Wednesday, March 4, 2009

Visual Indulgence

To weather the slumping economy, a lot of us are scaling back and relying on the basics to get by. So it’s especially delightful that the Chazen Museum of Art offers a chance to indulge the senses—for free—in its two latest exhibitions.

Writing with Thread: Traditional Textiles of Southwest Chinese Minorities and Mannerism in Italy and the Low Countries, running through April 12 and 26 respectively, are visual odes to embellishment, flourish and the little “extras” that elevate a work into something different and special.

Writing with Thread showcases costumes, clothing and jewelry from fifteen ethnic groups and almost one hundred subgroups of southwest China. Five hundred vibrantly hued woven and embroidered textiles range from festival garments to shirts, skirts, aprons and vests to bed covers and baby carriers. Colorful and intricate detailing in the pieces include stripes, geometric shapes, dragons, human figures, birds, flowers and many other forms. According to the museum, clothing helps groups signify their identities and record their histories, myths and legends.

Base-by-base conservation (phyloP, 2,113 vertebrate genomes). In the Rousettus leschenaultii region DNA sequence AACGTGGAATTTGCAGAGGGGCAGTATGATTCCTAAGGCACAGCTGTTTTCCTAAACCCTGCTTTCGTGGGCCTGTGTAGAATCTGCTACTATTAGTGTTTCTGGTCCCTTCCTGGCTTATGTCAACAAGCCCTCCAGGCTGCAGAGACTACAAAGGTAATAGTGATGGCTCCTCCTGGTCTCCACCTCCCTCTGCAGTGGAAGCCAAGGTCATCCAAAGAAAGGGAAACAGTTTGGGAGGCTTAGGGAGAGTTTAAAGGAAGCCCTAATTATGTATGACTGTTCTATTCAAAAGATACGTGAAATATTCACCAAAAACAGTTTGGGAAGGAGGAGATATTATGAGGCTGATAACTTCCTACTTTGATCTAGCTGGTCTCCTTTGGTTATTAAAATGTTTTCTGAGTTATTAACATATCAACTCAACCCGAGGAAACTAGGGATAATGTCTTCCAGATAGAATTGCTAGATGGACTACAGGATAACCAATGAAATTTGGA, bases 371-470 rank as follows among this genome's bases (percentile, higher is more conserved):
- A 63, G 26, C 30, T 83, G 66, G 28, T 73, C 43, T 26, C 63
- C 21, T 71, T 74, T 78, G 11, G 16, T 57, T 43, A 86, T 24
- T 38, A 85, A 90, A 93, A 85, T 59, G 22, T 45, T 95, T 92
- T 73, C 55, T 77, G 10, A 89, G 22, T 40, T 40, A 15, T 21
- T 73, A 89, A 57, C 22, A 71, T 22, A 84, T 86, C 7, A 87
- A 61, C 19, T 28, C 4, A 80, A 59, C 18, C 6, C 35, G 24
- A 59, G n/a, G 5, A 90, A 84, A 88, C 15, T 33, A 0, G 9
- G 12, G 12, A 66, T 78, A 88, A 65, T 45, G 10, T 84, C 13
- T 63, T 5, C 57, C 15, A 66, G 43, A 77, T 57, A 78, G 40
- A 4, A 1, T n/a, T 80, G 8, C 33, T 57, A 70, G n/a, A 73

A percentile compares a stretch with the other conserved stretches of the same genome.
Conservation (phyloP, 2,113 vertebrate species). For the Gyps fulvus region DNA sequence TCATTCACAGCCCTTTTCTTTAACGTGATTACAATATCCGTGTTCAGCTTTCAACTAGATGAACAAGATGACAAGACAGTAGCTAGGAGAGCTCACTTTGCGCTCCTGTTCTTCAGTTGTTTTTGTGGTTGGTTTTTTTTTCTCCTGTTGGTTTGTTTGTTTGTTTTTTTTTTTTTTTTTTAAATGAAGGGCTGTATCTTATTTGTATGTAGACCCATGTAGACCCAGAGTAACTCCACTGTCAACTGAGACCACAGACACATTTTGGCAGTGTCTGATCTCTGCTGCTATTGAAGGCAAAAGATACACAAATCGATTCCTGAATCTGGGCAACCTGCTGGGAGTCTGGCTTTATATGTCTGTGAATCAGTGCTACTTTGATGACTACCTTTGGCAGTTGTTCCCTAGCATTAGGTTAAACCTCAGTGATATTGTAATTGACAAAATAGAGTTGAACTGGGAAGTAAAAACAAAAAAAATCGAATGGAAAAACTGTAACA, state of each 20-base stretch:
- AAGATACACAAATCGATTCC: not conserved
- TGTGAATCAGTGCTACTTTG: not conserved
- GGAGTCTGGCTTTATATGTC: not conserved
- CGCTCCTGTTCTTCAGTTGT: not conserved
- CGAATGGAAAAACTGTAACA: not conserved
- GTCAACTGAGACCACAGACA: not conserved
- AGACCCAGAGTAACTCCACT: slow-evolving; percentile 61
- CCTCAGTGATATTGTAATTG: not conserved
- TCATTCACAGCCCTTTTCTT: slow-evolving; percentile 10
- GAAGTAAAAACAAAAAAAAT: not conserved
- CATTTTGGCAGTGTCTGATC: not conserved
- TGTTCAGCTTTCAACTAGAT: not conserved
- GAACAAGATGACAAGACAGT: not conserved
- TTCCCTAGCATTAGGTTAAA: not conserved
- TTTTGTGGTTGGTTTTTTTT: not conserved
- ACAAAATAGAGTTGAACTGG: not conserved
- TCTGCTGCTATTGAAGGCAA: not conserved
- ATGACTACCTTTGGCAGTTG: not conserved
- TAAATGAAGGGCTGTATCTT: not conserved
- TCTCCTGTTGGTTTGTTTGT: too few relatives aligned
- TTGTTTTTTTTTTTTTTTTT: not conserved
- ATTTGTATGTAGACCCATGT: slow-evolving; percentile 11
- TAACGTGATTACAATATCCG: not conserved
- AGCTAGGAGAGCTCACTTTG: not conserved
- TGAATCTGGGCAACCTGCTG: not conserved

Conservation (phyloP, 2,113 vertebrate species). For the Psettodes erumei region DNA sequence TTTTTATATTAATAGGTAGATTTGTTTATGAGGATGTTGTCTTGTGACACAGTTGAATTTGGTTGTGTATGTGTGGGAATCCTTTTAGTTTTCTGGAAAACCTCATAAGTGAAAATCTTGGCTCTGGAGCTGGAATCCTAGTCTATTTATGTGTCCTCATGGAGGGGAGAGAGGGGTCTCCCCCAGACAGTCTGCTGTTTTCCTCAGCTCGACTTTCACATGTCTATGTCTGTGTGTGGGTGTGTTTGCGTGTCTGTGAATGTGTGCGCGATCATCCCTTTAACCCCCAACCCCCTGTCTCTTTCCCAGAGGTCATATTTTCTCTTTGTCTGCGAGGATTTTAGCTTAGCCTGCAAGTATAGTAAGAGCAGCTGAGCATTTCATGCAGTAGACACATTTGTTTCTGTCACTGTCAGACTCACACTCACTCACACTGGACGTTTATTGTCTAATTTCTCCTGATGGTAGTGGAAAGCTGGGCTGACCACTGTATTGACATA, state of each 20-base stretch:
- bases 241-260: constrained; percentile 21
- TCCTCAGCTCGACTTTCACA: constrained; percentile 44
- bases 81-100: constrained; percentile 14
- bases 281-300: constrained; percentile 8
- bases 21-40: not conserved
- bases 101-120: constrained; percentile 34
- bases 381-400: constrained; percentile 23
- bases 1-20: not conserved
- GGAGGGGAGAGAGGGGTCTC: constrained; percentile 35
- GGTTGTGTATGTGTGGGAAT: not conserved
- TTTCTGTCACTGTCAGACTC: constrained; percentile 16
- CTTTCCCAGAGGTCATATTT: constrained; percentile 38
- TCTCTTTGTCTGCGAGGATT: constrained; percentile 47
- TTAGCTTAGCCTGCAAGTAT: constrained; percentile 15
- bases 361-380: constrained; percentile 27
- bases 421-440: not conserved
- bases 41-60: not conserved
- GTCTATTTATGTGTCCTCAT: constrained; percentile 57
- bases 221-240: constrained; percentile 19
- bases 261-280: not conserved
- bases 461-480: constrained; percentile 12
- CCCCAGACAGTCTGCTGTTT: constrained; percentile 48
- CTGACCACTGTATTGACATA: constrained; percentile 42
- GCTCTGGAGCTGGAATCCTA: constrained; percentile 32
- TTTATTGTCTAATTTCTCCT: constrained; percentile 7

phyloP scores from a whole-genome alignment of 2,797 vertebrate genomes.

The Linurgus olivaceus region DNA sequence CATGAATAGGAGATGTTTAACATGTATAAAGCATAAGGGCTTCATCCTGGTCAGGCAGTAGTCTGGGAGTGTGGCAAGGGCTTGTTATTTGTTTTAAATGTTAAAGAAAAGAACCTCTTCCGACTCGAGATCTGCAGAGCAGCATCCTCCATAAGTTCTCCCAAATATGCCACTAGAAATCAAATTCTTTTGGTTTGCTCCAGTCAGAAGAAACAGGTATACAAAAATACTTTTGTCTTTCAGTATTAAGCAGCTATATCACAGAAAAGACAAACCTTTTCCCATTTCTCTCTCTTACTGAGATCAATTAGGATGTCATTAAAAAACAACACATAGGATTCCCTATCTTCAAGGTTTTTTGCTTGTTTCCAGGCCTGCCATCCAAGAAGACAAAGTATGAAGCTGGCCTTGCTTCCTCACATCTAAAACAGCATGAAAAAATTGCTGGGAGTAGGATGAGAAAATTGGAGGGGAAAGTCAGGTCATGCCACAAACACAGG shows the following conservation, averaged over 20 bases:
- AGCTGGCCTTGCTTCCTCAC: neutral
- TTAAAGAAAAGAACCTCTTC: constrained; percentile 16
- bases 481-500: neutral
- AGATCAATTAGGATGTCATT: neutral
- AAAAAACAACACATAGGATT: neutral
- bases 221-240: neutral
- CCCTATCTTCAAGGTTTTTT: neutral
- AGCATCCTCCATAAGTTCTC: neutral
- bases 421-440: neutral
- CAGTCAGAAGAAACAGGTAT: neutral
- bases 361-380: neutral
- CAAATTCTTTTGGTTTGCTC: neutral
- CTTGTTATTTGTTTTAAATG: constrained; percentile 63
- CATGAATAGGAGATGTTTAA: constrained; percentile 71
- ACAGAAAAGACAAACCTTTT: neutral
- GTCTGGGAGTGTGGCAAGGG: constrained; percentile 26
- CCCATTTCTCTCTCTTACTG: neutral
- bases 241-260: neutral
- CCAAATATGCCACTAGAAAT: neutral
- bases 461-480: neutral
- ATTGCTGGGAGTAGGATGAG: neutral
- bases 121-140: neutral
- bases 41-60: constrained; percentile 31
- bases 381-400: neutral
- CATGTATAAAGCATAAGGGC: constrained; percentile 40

Also on display are jewelry and metalwork, as well as a loom, braiding stool and spinning wheel, which offer a glimpse into how the ornate textiles are made.

In the Mannerism in Italy and the Low Countries exhibit, in place of flourish and ornamentation, black and white engravings reveal humans with rippling muscles, contorted visages and twisted torsos.

Drawn primarily from the museum’s permanent collection, the works on paper illustrate how the Mannerists of the sixteenth and seventeenth centuries in Italy and the Netherlands departed from earlier artists’ classical ideals of beauty, proportion and symmetry. Instead of trying to depict nature as realistically as possible, they created a more expressive style that’s a visual treat for the eyes.

The Chazen is open 9 a.m. to 5 p.m. Tuesday through Friday and 11 a.m. to 5 p.m. Saturday and Sunday. For more information, call 263.2068 or visit

Images are courtesy of the Chazen Museum of Art.

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